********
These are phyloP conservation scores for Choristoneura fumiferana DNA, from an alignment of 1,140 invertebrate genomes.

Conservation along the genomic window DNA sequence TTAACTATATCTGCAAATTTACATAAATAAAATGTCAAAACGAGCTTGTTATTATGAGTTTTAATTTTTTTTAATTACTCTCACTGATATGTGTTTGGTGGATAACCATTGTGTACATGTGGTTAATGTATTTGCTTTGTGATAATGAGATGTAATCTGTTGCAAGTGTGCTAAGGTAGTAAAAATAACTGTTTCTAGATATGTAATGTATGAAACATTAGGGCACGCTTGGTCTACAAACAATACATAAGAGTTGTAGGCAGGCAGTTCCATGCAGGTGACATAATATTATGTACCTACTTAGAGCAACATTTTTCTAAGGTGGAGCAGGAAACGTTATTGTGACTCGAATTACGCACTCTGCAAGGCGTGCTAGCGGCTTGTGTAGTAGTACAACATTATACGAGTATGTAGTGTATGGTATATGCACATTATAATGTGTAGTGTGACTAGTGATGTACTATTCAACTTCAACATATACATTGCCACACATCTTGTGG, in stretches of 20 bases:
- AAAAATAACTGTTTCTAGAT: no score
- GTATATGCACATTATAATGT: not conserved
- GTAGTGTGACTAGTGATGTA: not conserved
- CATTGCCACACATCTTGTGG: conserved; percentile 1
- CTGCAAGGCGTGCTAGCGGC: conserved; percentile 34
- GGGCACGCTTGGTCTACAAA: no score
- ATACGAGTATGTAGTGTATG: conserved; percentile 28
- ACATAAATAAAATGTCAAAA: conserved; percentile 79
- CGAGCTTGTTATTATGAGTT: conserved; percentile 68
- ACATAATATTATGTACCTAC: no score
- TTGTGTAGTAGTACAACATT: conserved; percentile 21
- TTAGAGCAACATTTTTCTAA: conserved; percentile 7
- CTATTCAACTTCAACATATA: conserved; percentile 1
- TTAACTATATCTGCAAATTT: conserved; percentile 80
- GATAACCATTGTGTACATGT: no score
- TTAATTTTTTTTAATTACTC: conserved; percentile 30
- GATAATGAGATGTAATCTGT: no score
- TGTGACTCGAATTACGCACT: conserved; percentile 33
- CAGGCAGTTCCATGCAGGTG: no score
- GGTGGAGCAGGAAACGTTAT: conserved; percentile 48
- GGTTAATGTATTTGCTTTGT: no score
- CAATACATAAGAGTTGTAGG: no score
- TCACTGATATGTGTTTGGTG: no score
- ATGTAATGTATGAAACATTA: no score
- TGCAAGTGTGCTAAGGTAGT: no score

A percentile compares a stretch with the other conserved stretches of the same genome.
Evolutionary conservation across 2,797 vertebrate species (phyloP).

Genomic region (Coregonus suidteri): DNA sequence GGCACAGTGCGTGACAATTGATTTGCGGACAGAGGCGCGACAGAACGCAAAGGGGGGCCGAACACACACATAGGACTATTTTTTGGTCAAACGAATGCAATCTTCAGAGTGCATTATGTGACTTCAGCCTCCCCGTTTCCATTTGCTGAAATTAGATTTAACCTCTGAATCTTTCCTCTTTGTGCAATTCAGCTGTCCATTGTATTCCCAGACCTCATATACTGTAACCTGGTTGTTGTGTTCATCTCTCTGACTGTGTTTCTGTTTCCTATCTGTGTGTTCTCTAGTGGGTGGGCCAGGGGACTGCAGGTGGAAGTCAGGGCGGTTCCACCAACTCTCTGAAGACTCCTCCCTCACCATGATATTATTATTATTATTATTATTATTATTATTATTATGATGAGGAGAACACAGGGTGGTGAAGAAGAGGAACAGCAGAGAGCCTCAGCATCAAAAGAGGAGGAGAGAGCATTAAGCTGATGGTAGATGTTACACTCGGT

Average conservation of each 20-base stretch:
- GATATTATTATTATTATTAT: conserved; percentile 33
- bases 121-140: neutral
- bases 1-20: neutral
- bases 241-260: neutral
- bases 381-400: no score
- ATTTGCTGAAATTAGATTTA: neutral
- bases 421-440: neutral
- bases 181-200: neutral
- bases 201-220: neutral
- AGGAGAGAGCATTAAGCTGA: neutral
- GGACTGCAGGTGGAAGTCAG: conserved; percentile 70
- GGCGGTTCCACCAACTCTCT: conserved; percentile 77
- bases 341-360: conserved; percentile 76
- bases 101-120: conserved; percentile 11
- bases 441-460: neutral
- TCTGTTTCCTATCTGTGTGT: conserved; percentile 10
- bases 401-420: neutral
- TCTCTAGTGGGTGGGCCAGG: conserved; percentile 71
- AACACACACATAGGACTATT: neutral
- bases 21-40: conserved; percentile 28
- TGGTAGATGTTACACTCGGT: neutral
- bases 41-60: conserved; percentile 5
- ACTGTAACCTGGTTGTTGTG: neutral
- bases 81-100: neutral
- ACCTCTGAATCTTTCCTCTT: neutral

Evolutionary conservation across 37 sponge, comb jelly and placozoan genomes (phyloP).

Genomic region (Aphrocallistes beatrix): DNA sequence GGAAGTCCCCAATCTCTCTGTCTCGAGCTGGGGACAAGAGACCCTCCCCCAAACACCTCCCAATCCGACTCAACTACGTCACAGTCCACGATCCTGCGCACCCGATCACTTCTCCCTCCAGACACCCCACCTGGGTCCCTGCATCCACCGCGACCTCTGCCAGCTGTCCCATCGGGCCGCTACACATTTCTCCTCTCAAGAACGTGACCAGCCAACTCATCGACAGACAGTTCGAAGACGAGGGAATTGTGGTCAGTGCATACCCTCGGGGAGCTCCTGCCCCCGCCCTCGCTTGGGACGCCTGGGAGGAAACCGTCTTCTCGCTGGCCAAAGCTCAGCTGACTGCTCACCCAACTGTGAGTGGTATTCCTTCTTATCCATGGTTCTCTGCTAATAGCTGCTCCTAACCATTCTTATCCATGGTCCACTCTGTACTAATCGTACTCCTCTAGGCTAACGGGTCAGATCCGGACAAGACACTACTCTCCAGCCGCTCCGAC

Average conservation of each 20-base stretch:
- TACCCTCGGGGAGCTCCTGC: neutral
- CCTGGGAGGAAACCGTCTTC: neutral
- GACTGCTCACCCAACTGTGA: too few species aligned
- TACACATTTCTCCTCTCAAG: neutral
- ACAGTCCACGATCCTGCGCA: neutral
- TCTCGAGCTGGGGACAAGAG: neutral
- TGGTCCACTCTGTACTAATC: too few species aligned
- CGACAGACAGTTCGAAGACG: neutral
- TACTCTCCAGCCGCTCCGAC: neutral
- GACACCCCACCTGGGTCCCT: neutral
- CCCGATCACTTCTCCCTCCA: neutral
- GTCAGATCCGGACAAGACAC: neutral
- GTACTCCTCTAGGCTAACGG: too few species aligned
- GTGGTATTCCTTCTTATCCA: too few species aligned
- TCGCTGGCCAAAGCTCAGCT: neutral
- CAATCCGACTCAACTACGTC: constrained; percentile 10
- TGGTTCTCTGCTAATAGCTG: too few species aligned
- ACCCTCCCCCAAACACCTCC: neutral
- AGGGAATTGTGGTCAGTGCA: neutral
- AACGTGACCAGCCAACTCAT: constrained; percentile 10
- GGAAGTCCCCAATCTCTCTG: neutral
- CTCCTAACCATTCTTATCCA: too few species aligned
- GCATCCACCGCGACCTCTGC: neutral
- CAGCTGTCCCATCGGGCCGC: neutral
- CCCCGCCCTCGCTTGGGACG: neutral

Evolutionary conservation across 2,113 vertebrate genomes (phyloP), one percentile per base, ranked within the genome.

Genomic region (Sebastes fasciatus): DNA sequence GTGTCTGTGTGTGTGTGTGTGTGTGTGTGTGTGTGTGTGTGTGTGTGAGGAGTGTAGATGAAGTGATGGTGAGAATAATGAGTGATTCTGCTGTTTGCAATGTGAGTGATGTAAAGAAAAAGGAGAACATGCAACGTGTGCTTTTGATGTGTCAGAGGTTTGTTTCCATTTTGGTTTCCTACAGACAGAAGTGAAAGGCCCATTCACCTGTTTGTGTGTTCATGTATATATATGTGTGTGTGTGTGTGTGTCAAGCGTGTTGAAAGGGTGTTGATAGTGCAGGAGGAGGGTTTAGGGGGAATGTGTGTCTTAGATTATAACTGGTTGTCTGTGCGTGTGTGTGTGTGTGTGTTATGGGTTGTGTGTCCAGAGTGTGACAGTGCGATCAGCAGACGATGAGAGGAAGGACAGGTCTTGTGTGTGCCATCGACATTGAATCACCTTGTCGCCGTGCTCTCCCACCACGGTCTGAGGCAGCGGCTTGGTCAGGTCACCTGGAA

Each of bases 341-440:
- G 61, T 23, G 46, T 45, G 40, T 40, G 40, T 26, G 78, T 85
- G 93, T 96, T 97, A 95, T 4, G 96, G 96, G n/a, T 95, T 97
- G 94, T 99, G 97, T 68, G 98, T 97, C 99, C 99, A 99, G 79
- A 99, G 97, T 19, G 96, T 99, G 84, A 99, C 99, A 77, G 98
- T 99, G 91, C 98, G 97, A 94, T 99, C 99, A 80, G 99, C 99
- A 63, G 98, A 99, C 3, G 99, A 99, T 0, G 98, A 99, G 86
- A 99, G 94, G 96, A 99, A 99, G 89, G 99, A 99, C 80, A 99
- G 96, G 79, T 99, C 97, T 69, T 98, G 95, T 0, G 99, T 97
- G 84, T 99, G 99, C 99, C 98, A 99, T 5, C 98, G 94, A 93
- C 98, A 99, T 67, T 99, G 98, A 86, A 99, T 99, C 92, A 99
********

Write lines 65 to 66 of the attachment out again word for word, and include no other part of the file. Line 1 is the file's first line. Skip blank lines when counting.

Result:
- TCTCGAGCTGGGGACAAGAG: neutral
- TGGTCCACTCTGTACTAATC: too few species aligned